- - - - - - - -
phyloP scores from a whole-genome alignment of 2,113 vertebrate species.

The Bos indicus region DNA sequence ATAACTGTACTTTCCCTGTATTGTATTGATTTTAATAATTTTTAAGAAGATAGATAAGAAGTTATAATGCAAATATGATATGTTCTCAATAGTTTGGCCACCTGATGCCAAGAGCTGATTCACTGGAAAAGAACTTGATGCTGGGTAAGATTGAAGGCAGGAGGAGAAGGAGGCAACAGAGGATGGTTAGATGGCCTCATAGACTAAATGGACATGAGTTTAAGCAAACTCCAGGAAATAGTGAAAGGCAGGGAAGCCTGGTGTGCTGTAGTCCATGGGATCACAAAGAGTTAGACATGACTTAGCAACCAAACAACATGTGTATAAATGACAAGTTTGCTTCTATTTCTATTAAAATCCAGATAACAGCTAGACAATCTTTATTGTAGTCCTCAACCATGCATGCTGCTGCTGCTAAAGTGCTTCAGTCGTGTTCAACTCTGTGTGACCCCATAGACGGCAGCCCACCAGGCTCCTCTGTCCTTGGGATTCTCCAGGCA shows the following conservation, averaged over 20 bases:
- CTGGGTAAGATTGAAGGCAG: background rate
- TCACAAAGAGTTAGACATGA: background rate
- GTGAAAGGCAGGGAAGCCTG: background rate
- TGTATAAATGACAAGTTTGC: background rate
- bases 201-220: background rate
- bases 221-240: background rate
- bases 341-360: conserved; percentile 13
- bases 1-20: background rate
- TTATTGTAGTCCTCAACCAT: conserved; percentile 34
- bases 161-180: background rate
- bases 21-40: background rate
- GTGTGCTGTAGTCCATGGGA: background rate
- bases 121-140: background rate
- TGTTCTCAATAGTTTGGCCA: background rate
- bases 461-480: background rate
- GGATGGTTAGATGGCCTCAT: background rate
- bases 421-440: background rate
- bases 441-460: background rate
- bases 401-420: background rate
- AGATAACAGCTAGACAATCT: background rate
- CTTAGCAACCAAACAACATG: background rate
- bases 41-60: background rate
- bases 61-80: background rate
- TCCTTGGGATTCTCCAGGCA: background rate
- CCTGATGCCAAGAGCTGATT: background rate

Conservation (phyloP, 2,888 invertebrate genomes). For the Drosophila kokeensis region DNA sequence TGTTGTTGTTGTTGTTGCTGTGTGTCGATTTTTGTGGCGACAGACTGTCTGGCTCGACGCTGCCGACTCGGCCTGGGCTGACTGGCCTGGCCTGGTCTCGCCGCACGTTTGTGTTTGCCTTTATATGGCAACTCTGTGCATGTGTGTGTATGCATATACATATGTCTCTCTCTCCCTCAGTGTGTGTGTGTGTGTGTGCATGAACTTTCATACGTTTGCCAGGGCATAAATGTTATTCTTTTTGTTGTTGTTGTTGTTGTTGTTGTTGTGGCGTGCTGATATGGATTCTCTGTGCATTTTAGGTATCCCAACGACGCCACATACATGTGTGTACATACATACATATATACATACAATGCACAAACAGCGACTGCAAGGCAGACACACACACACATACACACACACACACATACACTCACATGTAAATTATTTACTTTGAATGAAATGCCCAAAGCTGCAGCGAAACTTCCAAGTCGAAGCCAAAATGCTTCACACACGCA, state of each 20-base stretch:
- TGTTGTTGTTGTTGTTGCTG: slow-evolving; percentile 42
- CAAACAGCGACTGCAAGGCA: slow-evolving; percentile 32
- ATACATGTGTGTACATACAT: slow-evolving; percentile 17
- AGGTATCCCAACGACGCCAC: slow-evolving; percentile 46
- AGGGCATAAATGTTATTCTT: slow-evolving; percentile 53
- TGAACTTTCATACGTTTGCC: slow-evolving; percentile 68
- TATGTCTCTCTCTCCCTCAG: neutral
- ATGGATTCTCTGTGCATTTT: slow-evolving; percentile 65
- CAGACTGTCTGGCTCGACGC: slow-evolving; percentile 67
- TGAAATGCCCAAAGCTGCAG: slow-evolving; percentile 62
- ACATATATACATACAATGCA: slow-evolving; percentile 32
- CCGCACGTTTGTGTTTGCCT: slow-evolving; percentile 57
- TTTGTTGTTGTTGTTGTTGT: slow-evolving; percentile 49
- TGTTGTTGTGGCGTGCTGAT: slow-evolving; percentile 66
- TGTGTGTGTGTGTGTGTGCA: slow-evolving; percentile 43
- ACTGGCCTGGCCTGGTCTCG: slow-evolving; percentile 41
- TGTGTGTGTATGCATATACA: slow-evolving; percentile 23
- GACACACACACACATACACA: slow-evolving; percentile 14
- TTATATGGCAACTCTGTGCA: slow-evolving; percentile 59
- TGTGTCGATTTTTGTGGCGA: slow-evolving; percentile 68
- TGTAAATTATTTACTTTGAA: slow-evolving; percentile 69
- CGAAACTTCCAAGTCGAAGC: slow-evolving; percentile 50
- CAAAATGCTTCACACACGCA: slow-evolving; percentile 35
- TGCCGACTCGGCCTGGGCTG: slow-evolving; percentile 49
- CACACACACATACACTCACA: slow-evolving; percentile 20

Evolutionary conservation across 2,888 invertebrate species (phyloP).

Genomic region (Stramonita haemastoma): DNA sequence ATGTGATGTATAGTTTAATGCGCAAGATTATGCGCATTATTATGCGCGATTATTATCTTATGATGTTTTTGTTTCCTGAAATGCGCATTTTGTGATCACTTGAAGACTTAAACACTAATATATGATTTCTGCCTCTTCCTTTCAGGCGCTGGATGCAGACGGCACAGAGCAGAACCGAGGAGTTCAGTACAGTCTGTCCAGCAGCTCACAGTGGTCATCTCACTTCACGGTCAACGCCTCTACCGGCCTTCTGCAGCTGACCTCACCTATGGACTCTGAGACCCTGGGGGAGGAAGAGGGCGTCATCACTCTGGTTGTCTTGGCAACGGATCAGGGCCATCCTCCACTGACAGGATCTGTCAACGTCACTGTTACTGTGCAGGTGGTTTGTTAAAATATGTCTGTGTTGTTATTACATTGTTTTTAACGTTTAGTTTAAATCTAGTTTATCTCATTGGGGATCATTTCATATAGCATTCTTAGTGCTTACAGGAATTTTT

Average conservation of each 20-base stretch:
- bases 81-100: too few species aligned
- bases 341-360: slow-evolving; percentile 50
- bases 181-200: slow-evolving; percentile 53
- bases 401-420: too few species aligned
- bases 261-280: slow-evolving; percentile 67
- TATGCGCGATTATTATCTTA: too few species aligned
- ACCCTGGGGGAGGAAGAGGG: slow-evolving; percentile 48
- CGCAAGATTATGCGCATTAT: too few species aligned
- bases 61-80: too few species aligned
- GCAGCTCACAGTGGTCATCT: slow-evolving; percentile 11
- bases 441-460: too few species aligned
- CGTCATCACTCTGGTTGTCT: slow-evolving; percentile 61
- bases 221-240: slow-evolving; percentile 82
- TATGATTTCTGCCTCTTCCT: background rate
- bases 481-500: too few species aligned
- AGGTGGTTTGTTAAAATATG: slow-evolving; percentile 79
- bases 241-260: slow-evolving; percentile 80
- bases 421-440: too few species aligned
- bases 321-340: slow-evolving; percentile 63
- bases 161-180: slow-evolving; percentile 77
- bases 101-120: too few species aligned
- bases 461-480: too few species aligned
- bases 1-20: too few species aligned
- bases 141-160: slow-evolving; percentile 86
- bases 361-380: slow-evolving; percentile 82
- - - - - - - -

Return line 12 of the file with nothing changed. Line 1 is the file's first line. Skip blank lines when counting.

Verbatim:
- bases 161-180: background rate